Appointment pleases Israel

Israeli officials have said they expect no major change in Washington’s strong support for Israel after a main architect of the policy, Condoleezza Rice, takes over as secretary of state.

Rice supported Sharon's policy of isolating Arafat
Rice supported Sharon's policy of isolating Arafat

Bush, seen as the most pro-Israel US president ever and a supporter of Prime Minister Ariel Sharon’s unilateral Gaza pullout plan, was expected to nominate Rice on Tuesday to replace Colin Powell, who announced his resignation on Monday.

“For us it does not make much of a change,” a senior Israeli official said about Rice’s appointment.

“We have a friend in the White House, and this is important. The strategic ties between Israel and the United States have never been stronger.”

‘Sharp player’

It is conventional wisdom in Israel that Powell was, in the words of commentator Nathan Guttman in the Haaretz daily, “a figurehead, not a player” and that Middle East moves were directed by Bush and Rice, seen as friendlier toward the Jewish state.

As national security adviser in Bush’s administration, Rice has spearheaded US dealings with Sharon since he became prime minister in 2001, holding frequent meetings with his chief adviser, Dov Weisglass.

Rice has been a vocal advocate of a policy that adopted Sharon’s refusal to deal with the late Palestinian president, Yasir Arafat, and demanded a new Palestinian leadership “not compromised by terror”.

“She’s a very sharp player,” one Israeli official said. “When she wants to be firm, she can be firm. When she wants to be tough, she can be tough.”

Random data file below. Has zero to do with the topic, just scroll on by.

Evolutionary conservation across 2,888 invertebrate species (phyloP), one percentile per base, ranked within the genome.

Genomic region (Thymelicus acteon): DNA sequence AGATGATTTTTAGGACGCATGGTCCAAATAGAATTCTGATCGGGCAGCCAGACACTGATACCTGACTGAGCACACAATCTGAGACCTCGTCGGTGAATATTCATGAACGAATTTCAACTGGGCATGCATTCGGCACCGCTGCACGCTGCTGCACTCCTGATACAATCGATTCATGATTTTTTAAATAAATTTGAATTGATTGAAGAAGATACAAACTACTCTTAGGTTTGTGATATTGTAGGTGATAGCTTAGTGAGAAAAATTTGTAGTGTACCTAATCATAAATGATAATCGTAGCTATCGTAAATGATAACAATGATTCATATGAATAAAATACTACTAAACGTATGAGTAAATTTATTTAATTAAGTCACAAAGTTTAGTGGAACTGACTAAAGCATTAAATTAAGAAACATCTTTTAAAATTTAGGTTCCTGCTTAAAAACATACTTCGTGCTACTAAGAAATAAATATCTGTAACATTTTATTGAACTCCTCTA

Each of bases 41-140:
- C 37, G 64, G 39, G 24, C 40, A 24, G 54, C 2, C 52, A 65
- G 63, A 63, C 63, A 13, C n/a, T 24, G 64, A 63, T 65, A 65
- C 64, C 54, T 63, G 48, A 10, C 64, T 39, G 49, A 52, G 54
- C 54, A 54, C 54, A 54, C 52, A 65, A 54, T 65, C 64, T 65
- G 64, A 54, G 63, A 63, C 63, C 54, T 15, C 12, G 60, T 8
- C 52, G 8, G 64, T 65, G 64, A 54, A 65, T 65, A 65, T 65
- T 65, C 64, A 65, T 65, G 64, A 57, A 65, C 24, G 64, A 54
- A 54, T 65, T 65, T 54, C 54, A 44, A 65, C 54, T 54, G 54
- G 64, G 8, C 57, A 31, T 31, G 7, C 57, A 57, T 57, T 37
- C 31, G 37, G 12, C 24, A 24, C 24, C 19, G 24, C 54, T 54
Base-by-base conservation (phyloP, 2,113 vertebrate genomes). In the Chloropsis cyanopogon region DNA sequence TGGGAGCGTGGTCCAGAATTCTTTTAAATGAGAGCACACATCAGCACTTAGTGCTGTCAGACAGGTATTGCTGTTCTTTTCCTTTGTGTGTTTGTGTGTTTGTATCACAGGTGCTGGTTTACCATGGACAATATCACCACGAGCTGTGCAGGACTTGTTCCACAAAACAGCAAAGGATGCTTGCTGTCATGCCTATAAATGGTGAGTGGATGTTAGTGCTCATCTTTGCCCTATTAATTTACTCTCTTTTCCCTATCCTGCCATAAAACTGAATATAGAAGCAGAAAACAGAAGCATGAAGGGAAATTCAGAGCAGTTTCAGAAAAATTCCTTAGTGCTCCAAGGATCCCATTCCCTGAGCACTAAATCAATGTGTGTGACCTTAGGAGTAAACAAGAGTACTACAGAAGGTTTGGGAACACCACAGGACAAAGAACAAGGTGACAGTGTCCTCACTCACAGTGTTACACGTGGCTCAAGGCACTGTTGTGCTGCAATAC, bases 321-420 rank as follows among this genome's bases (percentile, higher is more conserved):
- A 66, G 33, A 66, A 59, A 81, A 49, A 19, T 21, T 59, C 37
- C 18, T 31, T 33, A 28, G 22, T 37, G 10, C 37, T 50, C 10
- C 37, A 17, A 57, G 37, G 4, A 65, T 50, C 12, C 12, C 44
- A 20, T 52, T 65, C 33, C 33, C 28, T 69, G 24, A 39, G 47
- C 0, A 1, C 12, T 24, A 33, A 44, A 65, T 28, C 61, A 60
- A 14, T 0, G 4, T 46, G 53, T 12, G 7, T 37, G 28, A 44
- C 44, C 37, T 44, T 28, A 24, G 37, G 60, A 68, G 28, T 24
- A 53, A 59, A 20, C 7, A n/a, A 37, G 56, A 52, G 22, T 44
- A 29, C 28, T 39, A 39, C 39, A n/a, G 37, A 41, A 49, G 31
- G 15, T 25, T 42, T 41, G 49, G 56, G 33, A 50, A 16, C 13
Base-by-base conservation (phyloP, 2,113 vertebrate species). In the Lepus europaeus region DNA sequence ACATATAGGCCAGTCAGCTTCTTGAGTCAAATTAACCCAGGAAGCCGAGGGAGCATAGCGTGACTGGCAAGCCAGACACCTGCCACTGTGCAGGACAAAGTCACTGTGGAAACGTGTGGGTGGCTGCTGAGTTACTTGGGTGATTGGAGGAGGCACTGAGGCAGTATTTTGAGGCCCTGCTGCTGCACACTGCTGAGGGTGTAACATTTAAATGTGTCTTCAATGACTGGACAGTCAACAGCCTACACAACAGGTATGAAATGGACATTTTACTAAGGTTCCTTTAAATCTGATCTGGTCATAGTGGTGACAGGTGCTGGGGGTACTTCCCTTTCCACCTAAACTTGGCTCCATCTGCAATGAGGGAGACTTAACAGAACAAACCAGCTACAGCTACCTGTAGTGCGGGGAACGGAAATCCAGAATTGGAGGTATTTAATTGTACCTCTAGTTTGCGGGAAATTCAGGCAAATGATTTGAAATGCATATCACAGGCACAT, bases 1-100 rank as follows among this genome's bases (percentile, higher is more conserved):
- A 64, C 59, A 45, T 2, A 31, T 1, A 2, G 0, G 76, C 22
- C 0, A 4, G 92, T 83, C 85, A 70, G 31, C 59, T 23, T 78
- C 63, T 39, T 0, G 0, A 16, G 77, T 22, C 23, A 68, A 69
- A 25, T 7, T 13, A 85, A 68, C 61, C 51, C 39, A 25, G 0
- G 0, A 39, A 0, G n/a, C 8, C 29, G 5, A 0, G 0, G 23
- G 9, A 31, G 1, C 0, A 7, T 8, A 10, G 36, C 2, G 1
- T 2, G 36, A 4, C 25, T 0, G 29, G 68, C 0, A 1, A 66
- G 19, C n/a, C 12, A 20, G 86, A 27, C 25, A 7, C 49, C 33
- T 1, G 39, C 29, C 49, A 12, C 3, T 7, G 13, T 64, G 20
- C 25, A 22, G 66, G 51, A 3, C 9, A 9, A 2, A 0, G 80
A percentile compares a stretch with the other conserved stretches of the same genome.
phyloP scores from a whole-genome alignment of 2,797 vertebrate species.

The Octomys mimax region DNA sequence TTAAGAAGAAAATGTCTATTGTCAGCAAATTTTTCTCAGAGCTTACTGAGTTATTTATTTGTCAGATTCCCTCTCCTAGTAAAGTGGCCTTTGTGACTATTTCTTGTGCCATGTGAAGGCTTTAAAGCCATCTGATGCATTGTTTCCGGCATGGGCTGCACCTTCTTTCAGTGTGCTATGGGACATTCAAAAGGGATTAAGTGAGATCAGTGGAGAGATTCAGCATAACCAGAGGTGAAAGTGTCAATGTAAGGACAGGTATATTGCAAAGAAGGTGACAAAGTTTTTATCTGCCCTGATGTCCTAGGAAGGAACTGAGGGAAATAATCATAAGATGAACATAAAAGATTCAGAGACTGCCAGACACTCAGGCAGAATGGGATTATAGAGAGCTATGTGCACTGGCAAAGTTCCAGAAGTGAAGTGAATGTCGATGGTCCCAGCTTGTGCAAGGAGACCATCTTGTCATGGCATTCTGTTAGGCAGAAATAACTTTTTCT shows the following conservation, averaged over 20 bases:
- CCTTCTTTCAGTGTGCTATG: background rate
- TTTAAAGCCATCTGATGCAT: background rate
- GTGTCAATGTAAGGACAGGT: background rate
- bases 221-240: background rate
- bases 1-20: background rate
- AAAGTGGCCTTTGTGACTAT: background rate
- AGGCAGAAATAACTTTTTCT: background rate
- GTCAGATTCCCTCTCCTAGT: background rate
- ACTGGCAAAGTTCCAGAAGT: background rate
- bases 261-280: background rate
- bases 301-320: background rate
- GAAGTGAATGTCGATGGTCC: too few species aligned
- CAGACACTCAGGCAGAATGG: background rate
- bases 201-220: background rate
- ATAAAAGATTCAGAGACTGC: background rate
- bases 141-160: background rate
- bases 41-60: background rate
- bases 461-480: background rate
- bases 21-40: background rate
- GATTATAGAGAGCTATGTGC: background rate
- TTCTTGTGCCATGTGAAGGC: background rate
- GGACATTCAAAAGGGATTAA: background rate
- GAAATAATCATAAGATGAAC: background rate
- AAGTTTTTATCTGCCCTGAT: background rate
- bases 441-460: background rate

Rice is considered to be more
pro-Israel than Powell

Direct contact

With the Middle East landscape changed by the death of Arafat, Nabil Abu Rudaina, a senior aide to the late leader and now adviser to caretaker President Rawhi Fattuh, urged Rice to speed up implementation of the road map.

“We hope the American administration will resume its direct contacts with the Palestinian Authority and not waste time,” Abu Rudaina said.

A US official said Powell will visit Ramallah, the West Bank seat of the Palestinian Authority, and meet Israeli leaders in Jerusalem this month.

It will be his first such trip since 2003 and follows US pledges to help the Palestinians prepare for a presidential election on 9 January.

‘The strategic ties between Israel and the United States have never been stronger’

Senior Israeli official

Tougher stance

Looking ahead to Rice’s stewardship in the State Department, Palestinian cabinet minister Saib Uraiqat called her “a very dignified person, with an analytical mind”.

“I think we will be working closely with her in the hope of implementing President Bush’s vision of a two-state solution in his second term,” Uraiqat said.

Middle East writer-analyst Samir Atalla warned of “a tougher stance by Washington on all issues” because Bush’s administration is losing the voice of Powell, who often was more moderate than other officials, particularly Vice President Dick Cheney.

He said that one area where the US position may not harden is the Palestinian issue because Bush has made “a clear commitment … to a Palestinian state,” he said on the LBC news channel. 


Uraiqat described Rice as a
‘dignified person’

Trusted counsel

Rice is a long-time trusted adviser of both Bush and his father, the former president. She worked at the National Security Council in the first Bush administration.

Before becoming Bush’s national security adviser in January 2001, Rice spent six years as provost at Stanford University, the institution’s chief budget and academic officer.

She is an expert on Soviet and East European foreign and defence policy.

Ever since Bush walked into the Oval Office, Rice has been busy keeping Powell and Defence Secretary Donald H. Rumsfeld from butting heads; orchestrating a North Asia policy designed to get North Korea to let go of its nuclear ambitions; helping the president deal with Iran’s nuclear weapons programme; and shepherding work on the Middle East peace process. 

Source: News Agencies

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